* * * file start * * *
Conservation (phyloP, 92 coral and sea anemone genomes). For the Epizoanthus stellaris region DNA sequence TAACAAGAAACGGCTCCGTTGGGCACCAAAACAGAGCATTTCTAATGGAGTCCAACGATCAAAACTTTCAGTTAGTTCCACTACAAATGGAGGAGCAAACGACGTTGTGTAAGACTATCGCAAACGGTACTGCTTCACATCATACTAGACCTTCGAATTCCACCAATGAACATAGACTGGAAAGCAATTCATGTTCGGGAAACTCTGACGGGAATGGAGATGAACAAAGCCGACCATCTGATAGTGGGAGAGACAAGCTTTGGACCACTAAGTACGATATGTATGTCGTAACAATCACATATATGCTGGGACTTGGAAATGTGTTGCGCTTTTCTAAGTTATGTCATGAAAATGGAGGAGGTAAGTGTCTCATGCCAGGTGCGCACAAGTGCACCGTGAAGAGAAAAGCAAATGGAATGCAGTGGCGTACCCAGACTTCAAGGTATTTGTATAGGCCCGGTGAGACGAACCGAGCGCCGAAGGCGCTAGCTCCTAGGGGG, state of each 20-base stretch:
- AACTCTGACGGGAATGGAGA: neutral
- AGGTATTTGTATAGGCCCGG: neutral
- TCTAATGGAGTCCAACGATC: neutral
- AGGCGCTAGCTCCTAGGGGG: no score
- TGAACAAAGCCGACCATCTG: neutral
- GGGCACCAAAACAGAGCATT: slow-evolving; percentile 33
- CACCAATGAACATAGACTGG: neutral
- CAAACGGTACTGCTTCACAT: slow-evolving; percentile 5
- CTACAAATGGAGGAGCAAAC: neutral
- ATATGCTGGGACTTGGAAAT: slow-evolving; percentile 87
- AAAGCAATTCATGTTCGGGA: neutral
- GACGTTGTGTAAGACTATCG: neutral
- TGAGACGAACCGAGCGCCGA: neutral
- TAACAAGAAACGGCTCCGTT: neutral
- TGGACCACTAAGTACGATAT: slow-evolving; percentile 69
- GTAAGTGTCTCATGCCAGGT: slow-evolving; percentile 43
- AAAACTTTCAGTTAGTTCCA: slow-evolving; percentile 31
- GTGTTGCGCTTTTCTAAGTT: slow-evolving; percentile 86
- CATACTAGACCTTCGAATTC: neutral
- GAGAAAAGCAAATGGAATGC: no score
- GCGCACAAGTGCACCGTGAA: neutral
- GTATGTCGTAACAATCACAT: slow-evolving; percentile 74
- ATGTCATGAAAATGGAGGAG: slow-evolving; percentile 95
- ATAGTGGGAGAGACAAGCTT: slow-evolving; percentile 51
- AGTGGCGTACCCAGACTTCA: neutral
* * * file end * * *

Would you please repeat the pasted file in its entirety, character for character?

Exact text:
Conservation (phyloP, 92 coral and sea anemone genomes). For the Epizoanthus stellaris region DNA sequence TAACAAGAAACGGCTCCGTTGGGCACCAAAACAGAGCATTTCTAATGGAGTCCAACGATCAAAACTTTCAGTTAGTTCCACTACAAATGGAGGAGCAAACGACGTTGTGTAAGACTATCGCAAACGGTACTGCTTCACATCATACTAGACCTTCGAATTCCACCAATGAACATAGACTGGAAAGCAATTCATGTTCGGGAAACTCTGACGGGAATGGAGATGAACAAAGCCGACCATCTGATAGTGGGAGAGACAAGCTTTGGACCACTAAGTACGATATGTATGTCGTAACAATCACATATATGCTGGGACTTGGAAATGTGTTGCGCTTTTCTAAGTTATGTCATGAAAATGGAGGAGGTAAGTGTCTCATGCCAGGTGCGCACAAGTGCACCGTGAAGAGAAAAGCAAATGGAATGCAGTGGCGTACCCAGACTTCAAGGTATTTGTATAGGCCCGGTGAGACGAACCGAGCGCCGAAGGCGCTAGCTCCTAGGGGG, state of each 20-base stretch:
- AACTCTGACGGGAATGGAGA: neutral
- AGGTATTTGTATAGGCCCGG: neutral
- TCTAATGGAGTCCAACGATC: neutral
- AGGCGCTAGCTCCTAGGGGG: no score
- TGAACAAAGCCGACCATCTG: neutral
- GGGCACCAAAACAGAGCATT: slow-evolving; percentile 33
- CACCAATGAACATAGACTGG: neutral
- CAAACGGTACTGCTTCACAT: slow-evolving; percentile 5
- CTACAAATGGAGGAGCAAAC: neutral
- ATATGCTGGGACTTGGAAAT: slow-evolving; percentile 87
- AAAGCAATTCATGTTCGGGA: neutral
- GACGTTGTGTAAGACTATCG: neutral
- TGAGACGAACCGAGCGCCGA: neutral
- TAACAAGAAACGGCTCCGTT: neutral
- TGGACCACTAAGTACGATAT: slow-evolving; percentile 69
- GTAAGTGTCTCATGCCAGGT: slow-evolving; percentile 43
- AAAACTTTCAGTTAGTTCCA: slow-evolving; percentile 31
- GTGTTGCGCTTTTCTAAGTT: slow-evolving; percentile 86
- CATACTAGACCTTCGAATTC: neutral
- GAGAAAAGCAAATGGAATGC: no score
- GCGCACAAGTGCACCGTGAA: neutral
- GTATGTCGTAACAATCACAT: slow-evolving; percentile 74
- ATGTCATGAAAATGGAGGAG: slow-evolving; percentile 95
- ATAGTGGGAGAGACAAGCTT: slow-evolving; percentile 51
- AGTGGCGTACCCAGACTTCA: neutral